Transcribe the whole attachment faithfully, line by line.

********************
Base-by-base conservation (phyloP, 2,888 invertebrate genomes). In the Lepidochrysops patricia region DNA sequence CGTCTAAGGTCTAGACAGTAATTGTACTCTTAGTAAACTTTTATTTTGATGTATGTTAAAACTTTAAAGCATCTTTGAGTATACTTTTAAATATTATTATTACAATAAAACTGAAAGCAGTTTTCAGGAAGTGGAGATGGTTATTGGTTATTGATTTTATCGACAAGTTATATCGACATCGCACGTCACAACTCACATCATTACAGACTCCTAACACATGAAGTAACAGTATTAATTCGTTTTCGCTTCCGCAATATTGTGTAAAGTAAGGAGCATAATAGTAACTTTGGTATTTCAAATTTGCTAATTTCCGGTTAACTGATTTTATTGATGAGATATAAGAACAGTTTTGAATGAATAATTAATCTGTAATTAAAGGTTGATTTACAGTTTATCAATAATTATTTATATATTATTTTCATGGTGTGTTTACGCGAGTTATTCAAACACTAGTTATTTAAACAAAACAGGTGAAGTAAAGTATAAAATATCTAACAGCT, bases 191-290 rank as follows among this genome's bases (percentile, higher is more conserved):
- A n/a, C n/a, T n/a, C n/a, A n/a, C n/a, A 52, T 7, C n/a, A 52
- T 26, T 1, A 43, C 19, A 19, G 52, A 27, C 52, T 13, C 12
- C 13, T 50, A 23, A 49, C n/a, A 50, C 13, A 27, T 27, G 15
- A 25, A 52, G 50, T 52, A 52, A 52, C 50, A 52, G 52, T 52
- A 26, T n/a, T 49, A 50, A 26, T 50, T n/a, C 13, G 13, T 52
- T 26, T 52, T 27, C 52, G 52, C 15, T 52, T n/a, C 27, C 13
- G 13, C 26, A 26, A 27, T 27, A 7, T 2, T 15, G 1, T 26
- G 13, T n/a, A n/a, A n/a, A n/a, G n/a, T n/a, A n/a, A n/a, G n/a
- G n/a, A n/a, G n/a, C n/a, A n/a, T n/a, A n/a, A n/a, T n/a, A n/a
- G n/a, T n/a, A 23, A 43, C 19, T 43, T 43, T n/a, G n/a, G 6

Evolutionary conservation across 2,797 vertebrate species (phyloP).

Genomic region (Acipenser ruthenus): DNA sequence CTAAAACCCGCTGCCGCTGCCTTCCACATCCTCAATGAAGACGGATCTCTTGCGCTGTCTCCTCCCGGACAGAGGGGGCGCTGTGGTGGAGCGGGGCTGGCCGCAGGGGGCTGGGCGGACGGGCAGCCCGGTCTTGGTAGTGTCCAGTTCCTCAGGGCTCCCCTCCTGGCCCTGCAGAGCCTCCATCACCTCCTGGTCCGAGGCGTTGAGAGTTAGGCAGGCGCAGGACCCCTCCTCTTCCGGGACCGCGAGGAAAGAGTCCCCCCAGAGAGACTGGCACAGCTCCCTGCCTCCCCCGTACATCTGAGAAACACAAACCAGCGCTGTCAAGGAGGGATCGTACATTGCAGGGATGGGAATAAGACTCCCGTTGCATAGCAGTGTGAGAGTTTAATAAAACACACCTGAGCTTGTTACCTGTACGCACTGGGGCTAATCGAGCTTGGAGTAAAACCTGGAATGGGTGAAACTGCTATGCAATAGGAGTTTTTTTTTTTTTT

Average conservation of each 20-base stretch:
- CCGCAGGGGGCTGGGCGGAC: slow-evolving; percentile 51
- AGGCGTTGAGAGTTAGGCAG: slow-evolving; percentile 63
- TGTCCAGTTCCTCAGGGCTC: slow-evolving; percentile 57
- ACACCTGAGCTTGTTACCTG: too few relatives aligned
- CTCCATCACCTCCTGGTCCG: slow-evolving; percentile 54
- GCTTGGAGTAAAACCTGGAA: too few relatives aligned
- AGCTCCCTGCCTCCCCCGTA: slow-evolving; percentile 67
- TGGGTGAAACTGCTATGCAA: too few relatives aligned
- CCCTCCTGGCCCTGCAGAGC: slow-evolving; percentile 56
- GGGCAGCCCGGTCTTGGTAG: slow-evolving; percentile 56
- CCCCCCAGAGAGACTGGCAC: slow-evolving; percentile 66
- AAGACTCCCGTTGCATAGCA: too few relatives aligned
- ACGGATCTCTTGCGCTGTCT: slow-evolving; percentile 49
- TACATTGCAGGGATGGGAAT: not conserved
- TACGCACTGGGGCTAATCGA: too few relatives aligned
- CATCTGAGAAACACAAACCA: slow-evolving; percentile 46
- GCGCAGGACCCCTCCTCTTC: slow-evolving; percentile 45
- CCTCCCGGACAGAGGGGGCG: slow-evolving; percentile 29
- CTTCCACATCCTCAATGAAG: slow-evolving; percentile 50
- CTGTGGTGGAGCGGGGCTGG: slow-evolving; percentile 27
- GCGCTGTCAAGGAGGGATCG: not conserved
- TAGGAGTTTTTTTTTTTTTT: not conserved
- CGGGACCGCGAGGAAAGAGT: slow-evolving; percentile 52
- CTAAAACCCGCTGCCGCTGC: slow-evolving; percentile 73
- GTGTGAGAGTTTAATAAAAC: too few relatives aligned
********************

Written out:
Base-by-base conservation (phyloP, 2,888 invertebrate genomes). In the Lepidochrysops patricia region DNA sequence CGTCTAAGGTCTAGACAGTAATTGTACTCTTAGTAAACTTTTATTTTGATGTATGTTAAAACTTTAAAGCATCTTTGAGTATACTTTTAAATATTATTATTACAATAAAACTGAAAGCAGTTTTCAGGAAGTGGAGATGGTTATTGGTTATTGATTTTATCGACAAGTTATATCGACATCGCACGTCACAACTCACATCATTACAGACTCCTAACACATGAAGTAACAGTATTAATTCGTTTTCGCTTCCGCAATATTGTGTAAAGTAAGGAGCATAATAGTAACTTTGGTATTTCAAATTTGCTAATTTCCGGTTAACTGATTTTATTGATGAGATATAAGAACAGTTTTGAATGAATAATTAATCTGTAATTAAAGGTTGATTTACAGTTTATCAATAATTATTTATATATTATTTTCATGGTGTGTTTACGCGAGTTATTCAAACACTAGTTATTTAAACAAAACAGGTGAAGTAAAGTATAAAATATCTAACAGCT, bases 191-290 rank as follows among this genome's bases (percentile, higher is more conserved):
- A n/a, C n/a, T n/a, C n/a, A n/a, C n/a, A 52, T 7, C n/a, A 52
- T 26, T 1, A 43, C 19, A 19, G 52, A 27, C 52, T 13, C 12
- C 13, T 50, A 23, A 49, C n/a, A 50, C 13, A 27, T 27, G 15
- A 25, A 52, G 50, T 52, A 52, A 52, C 50, A 52, G 52, T 52
- A 26, T n/a, T 49, A 50, A 26, T 50, T n/a, C 13, G 13, T 52
- T 26, T 52, T 27, C 52, G 52, C 15, T 52, T n/a, C 27, C 13
- G 13, C 26, A 26, A 27, T 27, A 7, T 2, T 15, G 1, T 26
- G 13, T n/a, A n/a, A n/a, A n/a, G n/a, T n/a, A n/a, A n/a, G n/a
- G n/a, A n/a, G n/a, C n/a, A n/a, T n/a, A n/a, A n/a, T n/a, A n/a
- G n/a, T n/a, A 23, A 43, C 19, T 43, T 43, T n/a, G n/a, G 6

Evolutionary conservation across 2,797 vertebrate species (phyloP).

Genomic region (Acipenser ruthenus): DNA sequence CTAAAACCCGCTGCCGCTGCCTTCCACATCCTCAATGAAGACGGATCTCTTGCGCTGTCTCCTCCCGGACAGAGGGGGCGCTGTGGTGGAGCGGGGCTGGCCGCAGGGGGCTGGGCGGACGGGCAGCCCGGTCTTGGTAGTGTCCAGTTCCTCAGGGCTCCCCTCCTGGCCCTGCAGAGCCTCCATCACCTCCTGGTCCGAGGCGTTGAGAGTTAGGCAGGCGCAGGACCCCTCCTCTTCCGGGACCGCGAGGAAAGAGTCCCCCCAGAGAGACTGGCACAGCTCCCTGCCTCCCCCGTACATCTGAGAAACACAAACCAGCGCTGTCAAGGAGGGATCGTACATTGCAGGGATGGGAATAAGACTCCCGTTGCATAGCAGTGTGAGAGTTTAATAAAACACACCTGAGCTTGTTACCTGTACGCACTGGGGCTAATCGAGCTTGGAGTAAAACCTGGAATGGGTGAAACTGCTATGCAATAGGAGTTTTTTTTTTTTTT

Average conservation of each 20-base stretch:
- CCGCAGGGGGCTGGGCGGAC: slow-evolving; percentile 51
- AGGCGTTGAGAGTTAGGCAG: slow-evolving; percentile 63
- TGTCCAGTTCCTCAGGGCTC: slow-evolving; percentile 57
- ACACCTGAGCTTGTTACCTG: too few relatives aligned
- CTCCATCACCTCCTGGTCCG: slow-evolving; percentile 54
- GCTTGGAGTAAAACCTGGAA: too few relatives aligned
- AGCTCCCTGCCTCCCCCGTA: slow-evolving; percentile 67
- TGGGTGAAACTGCTATGCAA: too few relatives aligned
- CCCTCCTGGCCCTGCAGAGC: slow-evolving; percentile 56
- GGGCAGCCCGGTCTTGGTAG: slow-evolving; percentile 56
- CCCCCCAGAGAGACTGGCAC: slow-evolving; percentile 66
- AAGACTCCCGTTGCATAGCA: too few relatives aligned
- ACGGATCTCTTGCGCTGTCT: slow-evolving; percentile 49
- TACATTGCAGGGATGGGAAT: not conserved
- TACGCACTGGGGCTAATCGA: too few relatives aligned
- CATCTGAGAAACACAAACCA: slow-evolving; percentile 46
- GCGCAGGACCCCTCCTCTTC: slow-evolving; percentile 45
- CCTCCCGGACAGAGGGGGCG: slow-evolving; percentile 29
- CTTCCACATCCTCAATGAAG: slow-evolving; percentile 50
- CTGTGGTGGAGCGGGGCTGG: slow-evolving; percentile 27
- GCGCTGTCAAGGAGGGATCG: not conserved
- TAGGAGTTTTTTTTTTTTTT: not conserved
- CGGGACCGCGAGGAAAGAGT: slow-evolving; percentile 52
- CTAAAACCCGCTGCCGCTGC: slow-evolving; percentile 73
- GTGTGAGAGTTTAATAAAAC: too few relatives aligned